The study was based on a cross-sectional design of children from six to nine year olds. Indigenous children were those whose parents had all surnames of this ethnic origin. Non-indigenous children were those with Hispanic surnames. Participants belonged to one of the three social vulnerability groups: high vulnerability (extreme poverty) living in rural communities in a southern region of the country (n=184); medium vulnerability living in urbanized settings in the same region (n=248); low vulnerability living in Santiago of Chile (n=336). Food intake was estimated using a 24-hours recall questionnaire. Total energy intake was similar in the two ethnic groups in all vulnerabilities. It was observed that energy and macronutrient intake increased with the improvement of the social vulnerability: High 1679 kcal. with a standard deviation (SD) of 461, Medium 1878 (SD 484), Low 1894 (SD 495). Children in the high social vulnerability group had a total energy intake below the WHO/FAO recommendations. Consumption of milk, meat, vegetables and fruits was insufficient in all social vulnerability levels but it was closer to the recommendation in the low vulnerability group. Bread accounted for almost 50% of the total energy intake in the high and medium vulnerability groups. It is concluded that differences in the access to an adequate feeding are related to social vulnerability and not ethnicity.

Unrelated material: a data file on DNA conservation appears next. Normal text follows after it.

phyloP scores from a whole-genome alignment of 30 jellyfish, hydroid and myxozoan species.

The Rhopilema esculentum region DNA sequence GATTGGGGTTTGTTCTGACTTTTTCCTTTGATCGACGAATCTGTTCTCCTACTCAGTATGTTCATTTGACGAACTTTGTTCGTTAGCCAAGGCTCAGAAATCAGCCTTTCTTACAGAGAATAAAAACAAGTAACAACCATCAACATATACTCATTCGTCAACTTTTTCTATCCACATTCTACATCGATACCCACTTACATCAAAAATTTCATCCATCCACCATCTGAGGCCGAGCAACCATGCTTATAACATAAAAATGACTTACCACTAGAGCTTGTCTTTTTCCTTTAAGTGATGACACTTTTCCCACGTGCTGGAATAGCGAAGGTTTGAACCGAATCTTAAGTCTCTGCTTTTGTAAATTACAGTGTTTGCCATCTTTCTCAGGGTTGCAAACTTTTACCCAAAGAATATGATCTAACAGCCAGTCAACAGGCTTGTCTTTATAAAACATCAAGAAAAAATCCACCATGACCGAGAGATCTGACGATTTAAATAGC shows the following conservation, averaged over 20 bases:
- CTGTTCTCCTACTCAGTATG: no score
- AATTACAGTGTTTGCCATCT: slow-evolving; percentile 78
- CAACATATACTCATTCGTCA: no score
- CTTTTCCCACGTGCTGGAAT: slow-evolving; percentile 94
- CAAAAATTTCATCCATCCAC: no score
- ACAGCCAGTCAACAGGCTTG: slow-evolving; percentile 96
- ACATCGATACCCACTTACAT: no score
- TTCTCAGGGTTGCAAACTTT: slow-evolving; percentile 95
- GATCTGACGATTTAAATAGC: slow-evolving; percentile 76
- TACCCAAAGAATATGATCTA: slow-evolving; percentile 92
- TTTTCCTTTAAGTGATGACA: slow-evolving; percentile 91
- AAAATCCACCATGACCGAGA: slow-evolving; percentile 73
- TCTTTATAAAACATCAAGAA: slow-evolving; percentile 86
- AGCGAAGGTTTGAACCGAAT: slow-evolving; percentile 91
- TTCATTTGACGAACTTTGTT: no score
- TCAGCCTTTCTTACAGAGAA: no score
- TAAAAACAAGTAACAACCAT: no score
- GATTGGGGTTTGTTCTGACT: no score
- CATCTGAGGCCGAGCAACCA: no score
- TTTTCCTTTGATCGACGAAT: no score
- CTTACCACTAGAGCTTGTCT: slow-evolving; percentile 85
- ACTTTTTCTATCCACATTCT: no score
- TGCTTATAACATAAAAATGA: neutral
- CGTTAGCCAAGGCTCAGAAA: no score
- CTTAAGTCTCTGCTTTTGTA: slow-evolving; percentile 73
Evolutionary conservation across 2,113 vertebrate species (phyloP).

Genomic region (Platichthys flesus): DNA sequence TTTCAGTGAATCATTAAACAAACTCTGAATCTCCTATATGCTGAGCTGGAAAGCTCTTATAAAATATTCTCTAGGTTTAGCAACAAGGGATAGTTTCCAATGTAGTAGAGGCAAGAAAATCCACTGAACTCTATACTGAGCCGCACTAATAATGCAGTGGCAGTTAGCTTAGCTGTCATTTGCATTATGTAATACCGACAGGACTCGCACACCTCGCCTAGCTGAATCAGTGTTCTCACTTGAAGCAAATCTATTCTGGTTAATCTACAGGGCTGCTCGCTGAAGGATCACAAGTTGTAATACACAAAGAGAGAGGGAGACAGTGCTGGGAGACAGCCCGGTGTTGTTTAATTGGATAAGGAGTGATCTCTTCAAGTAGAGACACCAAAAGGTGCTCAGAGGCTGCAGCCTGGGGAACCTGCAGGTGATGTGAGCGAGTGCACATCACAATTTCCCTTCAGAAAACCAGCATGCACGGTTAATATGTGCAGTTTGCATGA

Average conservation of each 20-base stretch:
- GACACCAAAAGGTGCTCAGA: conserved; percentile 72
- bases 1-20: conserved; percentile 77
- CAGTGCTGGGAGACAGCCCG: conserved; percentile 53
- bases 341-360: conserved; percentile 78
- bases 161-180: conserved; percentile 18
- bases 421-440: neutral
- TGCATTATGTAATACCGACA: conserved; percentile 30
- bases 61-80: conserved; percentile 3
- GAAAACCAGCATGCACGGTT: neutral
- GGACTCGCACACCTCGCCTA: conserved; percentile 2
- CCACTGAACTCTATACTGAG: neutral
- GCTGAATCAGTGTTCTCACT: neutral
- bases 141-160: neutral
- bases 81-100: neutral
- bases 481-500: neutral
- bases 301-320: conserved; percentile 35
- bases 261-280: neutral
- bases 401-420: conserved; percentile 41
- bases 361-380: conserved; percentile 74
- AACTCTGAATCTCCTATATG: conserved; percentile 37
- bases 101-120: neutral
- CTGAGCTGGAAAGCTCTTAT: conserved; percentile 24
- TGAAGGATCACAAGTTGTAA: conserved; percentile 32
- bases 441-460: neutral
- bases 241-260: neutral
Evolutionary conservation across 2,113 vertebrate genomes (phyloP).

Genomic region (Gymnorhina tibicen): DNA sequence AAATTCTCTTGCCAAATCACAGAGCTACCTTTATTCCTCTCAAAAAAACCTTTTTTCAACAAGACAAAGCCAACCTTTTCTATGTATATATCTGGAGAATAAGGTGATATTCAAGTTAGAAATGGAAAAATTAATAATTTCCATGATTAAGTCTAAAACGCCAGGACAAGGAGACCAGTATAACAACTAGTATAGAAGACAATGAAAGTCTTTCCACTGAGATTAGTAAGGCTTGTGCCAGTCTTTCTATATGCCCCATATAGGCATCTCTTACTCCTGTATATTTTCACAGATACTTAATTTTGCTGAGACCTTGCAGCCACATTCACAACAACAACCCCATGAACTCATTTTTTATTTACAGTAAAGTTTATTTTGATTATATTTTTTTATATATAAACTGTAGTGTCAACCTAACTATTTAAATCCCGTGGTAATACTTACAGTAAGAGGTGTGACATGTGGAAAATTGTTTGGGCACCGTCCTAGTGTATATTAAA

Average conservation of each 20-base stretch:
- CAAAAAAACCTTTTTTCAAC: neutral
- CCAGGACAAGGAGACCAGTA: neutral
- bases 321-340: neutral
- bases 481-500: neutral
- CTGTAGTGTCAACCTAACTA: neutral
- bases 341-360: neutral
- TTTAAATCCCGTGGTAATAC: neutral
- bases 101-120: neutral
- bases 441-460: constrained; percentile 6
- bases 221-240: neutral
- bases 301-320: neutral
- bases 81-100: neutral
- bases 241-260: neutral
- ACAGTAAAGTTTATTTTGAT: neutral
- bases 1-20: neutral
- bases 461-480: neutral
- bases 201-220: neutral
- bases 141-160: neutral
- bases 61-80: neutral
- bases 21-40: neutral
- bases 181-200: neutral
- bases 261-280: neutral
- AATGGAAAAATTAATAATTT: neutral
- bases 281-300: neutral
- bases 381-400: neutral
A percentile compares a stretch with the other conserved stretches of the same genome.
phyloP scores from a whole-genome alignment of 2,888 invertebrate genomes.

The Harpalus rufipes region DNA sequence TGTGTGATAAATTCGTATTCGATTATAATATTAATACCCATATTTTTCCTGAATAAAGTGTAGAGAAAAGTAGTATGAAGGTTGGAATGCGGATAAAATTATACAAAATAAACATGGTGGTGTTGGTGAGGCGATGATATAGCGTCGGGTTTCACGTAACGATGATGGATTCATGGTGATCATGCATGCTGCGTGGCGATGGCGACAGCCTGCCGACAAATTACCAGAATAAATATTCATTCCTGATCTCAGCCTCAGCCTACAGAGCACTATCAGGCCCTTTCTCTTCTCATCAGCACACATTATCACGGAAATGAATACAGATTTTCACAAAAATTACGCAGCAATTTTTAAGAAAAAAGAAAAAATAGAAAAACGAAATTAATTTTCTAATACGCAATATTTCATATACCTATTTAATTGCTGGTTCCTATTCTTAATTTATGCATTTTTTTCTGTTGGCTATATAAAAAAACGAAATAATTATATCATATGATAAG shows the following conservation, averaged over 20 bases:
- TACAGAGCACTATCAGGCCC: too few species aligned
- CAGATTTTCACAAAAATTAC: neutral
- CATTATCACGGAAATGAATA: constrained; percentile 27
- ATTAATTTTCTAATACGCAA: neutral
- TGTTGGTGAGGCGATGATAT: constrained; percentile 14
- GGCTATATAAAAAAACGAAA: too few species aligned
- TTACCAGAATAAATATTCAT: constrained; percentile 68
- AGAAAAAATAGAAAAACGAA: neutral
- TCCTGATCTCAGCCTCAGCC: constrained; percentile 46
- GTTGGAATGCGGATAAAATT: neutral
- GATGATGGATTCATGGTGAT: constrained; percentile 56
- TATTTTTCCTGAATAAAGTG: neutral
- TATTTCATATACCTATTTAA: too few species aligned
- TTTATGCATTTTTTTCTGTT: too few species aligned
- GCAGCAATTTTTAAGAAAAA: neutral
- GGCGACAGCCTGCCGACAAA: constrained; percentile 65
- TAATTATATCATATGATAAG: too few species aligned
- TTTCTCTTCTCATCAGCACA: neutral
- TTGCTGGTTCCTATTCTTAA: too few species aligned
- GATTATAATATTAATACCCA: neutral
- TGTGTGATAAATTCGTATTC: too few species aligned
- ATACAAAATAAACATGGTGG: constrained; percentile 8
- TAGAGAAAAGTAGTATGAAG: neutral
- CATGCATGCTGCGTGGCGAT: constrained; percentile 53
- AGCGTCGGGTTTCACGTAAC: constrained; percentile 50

|Number of pages||7|
|Journal||Archivos Latinoamericanos de Nutricion|
|Publication status||Published - Dec 2002|
- Food intake
- Social vulnerability
ASJC Scopus subject areas
- Medicine (miscellaneous)